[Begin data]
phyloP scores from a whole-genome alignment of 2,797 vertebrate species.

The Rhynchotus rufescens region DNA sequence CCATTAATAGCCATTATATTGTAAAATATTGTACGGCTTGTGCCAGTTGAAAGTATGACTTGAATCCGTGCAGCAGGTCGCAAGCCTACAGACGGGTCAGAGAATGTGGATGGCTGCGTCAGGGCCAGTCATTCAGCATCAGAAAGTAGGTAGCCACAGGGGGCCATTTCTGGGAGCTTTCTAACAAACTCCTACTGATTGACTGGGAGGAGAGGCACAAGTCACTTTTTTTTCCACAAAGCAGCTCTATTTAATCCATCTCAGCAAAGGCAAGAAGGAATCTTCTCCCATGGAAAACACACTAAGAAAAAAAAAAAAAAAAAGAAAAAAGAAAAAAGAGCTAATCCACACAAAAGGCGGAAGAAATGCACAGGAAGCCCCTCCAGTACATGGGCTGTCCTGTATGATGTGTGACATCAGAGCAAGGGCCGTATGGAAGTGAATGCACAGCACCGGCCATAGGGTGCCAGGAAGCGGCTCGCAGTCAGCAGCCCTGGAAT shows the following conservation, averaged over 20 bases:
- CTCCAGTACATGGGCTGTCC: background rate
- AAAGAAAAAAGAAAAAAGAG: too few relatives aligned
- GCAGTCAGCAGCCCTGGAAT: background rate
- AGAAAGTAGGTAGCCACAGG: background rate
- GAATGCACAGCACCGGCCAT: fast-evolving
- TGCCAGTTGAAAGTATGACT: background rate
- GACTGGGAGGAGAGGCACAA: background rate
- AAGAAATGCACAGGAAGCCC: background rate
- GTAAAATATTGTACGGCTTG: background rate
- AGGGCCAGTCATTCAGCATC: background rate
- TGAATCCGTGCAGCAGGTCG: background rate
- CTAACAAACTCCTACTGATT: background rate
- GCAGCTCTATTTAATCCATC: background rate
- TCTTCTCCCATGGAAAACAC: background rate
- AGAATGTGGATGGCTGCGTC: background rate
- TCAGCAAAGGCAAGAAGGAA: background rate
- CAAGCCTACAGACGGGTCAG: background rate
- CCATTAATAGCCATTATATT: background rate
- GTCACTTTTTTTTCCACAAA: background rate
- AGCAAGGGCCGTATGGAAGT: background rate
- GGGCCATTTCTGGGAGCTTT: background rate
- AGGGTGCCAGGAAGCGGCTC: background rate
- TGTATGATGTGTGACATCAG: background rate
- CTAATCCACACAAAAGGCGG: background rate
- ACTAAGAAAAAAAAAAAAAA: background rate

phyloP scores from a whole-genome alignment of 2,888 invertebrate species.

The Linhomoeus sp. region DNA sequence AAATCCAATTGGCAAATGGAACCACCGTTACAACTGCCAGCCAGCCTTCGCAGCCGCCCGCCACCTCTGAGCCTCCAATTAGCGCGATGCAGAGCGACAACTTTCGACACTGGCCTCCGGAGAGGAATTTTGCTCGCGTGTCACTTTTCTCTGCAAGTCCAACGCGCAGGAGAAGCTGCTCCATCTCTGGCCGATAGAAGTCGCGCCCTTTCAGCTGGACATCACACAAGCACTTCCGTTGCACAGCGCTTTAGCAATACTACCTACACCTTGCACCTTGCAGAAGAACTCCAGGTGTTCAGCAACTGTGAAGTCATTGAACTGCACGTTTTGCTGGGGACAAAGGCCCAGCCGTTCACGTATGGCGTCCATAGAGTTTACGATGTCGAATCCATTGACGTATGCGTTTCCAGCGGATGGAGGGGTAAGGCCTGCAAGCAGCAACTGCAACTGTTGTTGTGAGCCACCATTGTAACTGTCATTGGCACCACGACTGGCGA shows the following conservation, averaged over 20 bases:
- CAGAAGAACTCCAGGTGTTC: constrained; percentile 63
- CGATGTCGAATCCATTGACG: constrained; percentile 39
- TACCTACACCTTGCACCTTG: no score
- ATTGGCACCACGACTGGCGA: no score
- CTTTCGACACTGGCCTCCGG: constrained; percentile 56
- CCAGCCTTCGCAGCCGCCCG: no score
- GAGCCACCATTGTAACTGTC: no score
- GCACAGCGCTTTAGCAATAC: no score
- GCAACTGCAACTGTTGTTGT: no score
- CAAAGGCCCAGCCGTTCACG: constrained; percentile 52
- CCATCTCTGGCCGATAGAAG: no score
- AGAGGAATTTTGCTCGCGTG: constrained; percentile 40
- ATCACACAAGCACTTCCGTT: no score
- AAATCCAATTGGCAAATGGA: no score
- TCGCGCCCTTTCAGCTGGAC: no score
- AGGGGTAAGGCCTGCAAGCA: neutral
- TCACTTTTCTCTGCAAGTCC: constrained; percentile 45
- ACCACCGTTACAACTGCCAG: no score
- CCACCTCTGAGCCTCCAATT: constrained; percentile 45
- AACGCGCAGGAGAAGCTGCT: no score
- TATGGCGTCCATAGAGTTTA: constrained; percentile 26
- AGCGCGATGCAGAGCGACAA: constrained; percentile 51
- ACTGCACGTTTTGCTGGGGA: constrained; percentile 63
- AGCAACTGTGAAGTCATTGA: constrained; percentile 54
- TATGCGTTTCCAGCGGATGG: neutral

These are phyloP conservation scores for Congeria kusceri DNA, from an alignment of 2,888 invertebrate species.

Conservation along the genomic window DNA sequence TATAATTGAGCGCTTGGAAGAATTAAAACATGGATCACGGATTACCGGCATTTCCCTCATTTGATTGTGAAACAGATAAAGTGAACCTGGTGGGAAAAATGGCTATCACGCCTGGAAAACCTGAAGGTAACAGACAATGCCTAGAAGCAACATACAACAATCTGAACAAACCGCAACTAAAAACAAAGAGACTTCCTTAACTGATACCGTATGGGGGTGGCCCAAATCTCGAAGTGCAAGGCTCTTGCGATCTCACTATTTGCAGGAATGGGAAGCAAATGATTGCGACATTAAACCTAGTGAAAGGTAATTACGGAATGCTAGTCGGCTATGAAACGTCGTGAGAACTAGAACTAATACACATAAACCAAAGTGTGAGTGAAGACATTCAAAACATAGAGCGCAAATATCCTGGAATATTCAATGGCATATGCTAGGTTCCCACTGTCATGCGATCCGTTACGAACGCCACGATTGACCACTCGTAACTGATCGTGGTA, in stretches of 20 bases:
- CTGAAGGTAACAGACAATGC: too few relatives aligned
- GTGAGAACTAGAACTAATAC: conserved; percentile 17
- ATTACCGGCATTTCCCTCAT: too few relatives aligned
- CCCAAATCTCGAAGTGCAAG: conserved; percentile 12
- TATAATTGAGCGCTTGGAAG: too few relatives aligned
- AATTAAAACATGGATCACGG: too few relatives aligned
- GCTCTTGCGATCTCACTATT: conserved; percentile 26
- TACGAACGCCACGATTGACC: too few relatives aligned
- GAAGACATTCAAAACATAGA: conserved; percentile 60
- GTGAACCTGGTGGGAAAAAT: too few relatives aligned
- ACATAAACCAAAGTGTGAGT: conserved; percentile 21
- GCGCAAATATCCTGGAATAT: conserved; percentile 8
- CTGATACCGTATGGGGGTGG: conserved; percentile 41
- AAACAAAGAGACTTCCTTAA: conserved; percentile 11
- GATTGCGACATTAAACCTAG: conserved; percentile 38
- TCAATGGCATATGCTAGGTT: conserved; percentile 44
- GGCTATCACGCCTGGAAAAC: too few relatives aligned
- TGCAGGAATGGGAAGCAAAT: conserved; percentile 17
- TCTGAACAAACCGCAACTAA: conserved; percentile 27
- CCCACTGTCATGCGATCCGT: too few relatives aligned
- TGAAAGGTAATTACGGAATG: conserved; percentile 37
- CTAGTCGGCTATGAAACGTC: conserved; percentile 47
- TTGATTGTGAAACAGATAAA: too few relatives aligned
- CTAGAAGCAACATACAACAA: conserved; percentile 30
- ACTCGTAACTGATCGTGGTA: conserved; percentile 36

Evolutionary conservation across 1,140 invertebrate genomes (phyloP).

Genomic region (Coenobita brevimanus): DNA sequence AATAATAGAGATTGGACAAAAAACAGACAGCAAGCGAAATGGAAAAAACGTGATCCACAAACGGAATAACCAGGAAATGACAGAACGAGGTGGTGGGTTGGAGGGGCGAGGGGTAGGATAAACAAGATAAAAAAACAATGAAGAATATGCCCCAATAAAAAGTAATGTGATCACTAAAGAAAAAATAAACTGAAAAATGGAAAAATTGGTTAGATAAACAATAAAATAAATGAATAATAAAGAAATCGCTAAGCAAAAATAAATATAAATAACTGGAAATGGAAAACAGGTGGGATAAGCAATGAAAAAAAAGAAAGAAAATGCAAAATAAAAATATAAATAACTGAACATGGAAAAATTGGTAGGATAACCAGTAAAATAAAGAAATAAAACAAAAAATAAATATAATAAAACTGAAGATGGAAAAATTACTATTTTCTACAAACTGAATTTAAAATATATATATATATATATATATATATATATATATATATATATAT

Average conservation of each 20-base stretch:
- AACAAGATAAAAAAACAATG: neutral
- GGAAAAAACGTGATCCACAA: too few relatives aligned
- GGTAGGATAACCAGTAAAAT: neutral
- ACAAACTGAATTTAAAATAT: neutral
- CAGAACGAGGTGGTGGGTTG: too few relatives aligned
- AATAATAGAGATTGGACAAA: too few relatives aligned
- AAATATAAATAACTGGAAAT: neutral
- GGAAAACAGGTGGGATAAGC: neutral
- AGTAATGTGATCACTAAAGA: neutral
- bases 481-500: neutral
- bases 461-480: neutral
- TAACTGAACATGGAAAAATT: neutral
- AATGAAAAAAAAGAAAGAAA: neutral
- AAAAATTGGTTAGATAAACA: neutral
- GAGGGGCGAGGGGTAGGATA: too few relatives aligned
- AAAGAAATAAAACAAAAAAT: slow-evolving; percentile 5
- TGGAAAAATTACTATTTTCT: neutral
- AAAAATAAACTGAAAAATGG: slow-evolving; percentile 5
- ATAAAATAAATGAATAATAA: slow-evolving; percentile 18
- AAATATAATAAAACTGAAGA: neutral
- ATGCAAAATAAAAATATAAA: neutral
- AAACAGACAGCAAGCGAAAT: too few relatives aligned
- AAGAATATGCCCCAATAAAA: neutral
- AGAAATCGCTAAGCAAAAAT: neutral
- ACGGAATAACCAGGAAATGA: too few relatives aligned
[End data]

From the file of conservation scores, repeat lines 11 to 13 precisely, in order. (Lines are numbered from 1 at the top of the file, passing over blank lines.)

- GTAAAATATTGTACGGCTTG: background rate
- AGGGCCAGTCATTCAGCATC: background rate
- TGAATCCGTGCAGCAGGTCG: background rate